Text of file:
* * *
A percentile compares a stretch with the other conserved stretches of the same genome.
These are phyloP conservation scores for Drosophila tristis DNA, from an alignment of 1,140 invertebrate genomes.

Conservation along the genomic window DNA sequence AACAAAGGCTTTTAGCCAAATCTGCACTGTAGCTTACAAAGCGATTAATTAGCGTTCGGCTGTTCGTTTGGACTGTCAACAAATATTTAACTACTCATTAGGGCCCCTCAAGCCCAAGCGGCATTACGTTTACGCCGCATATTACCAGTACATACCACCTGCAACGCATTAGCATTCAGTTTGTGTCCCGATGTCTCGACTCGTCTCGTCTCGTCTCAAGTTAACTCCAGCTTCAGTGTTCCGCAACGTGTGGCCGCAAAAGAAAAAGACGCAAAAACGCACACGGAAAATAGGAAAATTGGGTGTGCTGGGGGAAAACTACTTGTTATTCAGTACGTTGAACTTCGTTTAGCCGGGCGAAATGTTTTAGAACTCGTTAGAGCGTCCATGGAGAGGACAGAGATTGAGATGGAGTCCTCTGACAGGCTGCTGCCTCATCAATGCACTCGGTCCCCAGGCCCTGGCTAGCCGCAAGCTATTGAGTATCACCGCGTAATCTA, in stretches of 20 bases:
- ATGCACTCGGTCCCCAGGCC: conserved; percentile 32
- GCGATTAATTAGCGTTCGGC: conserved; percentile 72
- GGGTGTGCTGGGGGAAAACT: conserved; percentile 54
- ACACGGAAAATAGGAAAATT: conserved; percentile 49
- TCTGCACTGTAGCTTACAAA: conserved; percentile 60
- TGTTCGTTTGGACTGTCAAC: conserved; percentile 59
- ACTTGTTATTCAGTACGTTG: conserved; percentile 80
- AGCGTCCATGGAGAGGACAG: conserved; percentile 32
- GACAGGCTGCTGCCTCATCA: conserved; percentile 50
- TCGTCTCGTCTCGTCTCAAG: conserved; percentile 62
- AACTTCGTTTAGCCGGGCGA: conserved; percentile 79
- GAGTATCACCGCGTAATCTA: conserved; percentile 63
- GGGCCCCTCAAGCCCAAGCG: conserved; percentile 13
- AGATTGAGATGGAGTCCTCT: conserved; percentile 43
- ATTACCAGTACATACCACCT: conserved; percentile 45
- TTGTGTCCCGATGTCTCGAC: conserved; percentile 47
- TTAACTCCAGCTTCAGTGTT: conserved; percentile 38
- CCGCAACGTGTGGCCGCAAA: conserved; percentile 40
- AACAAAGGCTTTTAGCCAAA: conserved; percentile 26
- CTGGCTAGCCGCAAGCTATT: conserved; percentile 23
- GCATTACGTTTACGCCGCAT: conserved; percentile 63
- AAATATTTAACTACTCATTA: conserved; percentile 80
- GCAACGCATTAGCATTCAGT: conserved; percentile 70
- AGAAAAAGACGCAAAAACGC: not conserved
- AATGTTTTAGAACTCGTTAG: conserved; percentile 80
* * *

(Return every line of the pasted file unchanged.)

A percentile compares a stretch with the other conserved stretches of the same genome.
These are phyloP conservation scores for Drosophila tristis DNA, from an alignment of 1,140 invertebrate genomes.

Conservation along the genomic window DNA sequence AACAAAGGCTTTTAGCCAAATCTGCACTGTAGCTTACAAAGCGATTAATTAGCGTTCGGCTGTTCGTTTGGACTGTCAACAAATATTTAACTACTCATTAGGGCCCCTCAAGCCCAAGCGGCATTACGTTTACGCCGCATATTACCAGTACATACCACCTGCAACGCATTAGCATTCAGTTTGTGTCCCGATGTCTCGACTCGTCTCGTCTCGTCTCAAGTTAACTCCAGCTTCAGTGTTCCGCAACGTGTGGCCGCAAAAGAAAAAGACGCAAAAACGCACACGGAAAATAGGAAAATTGGGTGTGCTGGGGGAAAACTACTTGTTATTCAGTACGTTGAACTTCGTTTAGCCGGGCGAAATGTTTTAGAACTCGTTAGAGCGTCCATGGAGAGGACAGAGATTGAGATGGAGTCCTCTGACAGGCTGCTGCCTCATCAATGCACTCGGTCCCCAGGCCCTGGCTAGCCGCAAGCTATTGAGTATCACCGCGTAATCTA, in stretches of 20 bases:
- ATGCACTCGGTCCCCAGGCC: conserved; percentile 32
- GCGATTAATTAGCGTTCGGC: conserved; percentile 72
- GGGTGTGCTGGGGGAAAACT: conserved; percentile 54
- ACACGGAAAATAGGAAAATT: conserved; percentile 49
- TCTGCACTGTAGCTTACAAA: conserved; percentile 60
- TGTTCGTTTGGACTGTCAAC: conserved; percentile 59
- ACTTGTTATTCAGTACGTTG: conserved; percentile 80
- AGCGTCCATGGAGAGGACAG: conserved; percentile 32
- GACAGGCTGCTGCCTCATCA: conserved; percentile 50
- TCGTCTCGTCTCGTCTCAAG: conserved; percentile 62
- AACTTCGTTTAGCCGGGCGA: conserved; percentile 79
- GAGTATCACCGCGTAATCTA: conserved; percentile 63
- GGGCCCCTCAAGCCCAAGCG: conserved; percentile 13
- AGATTGAGATGGAGTCCTCT: conserved; percentile 43
- ATTACCAGTACATACCACCT: conserved; percentile 45
- TTGTGTCCCGATGTCTCGAC: conserved; percentile 47
- TTAACTCCAGCTTCAGTGTT: conserved; percentile 38
- CCGCAACGTGTGGCCGCAAA: conserved; percentile 40
- AACAAAGGCTTTTAGCCAAA: conserved; percentile 26
- CTGGCTAGCCGCAAGCTATT: conserved; percentile 23
- GCATTACGTTTACGCCGCAT: conserved; percentile 63
- AAATATTTAACTACTCATTA: conserved; percentile 80
- GCAACGCATTAGCATTCAGT: conserved; percentile 70
- AGAAAAAGACGCAAAAACGC: not conserved
- AATGTTTTAGAACTCGTTAG: conserved; percentile 80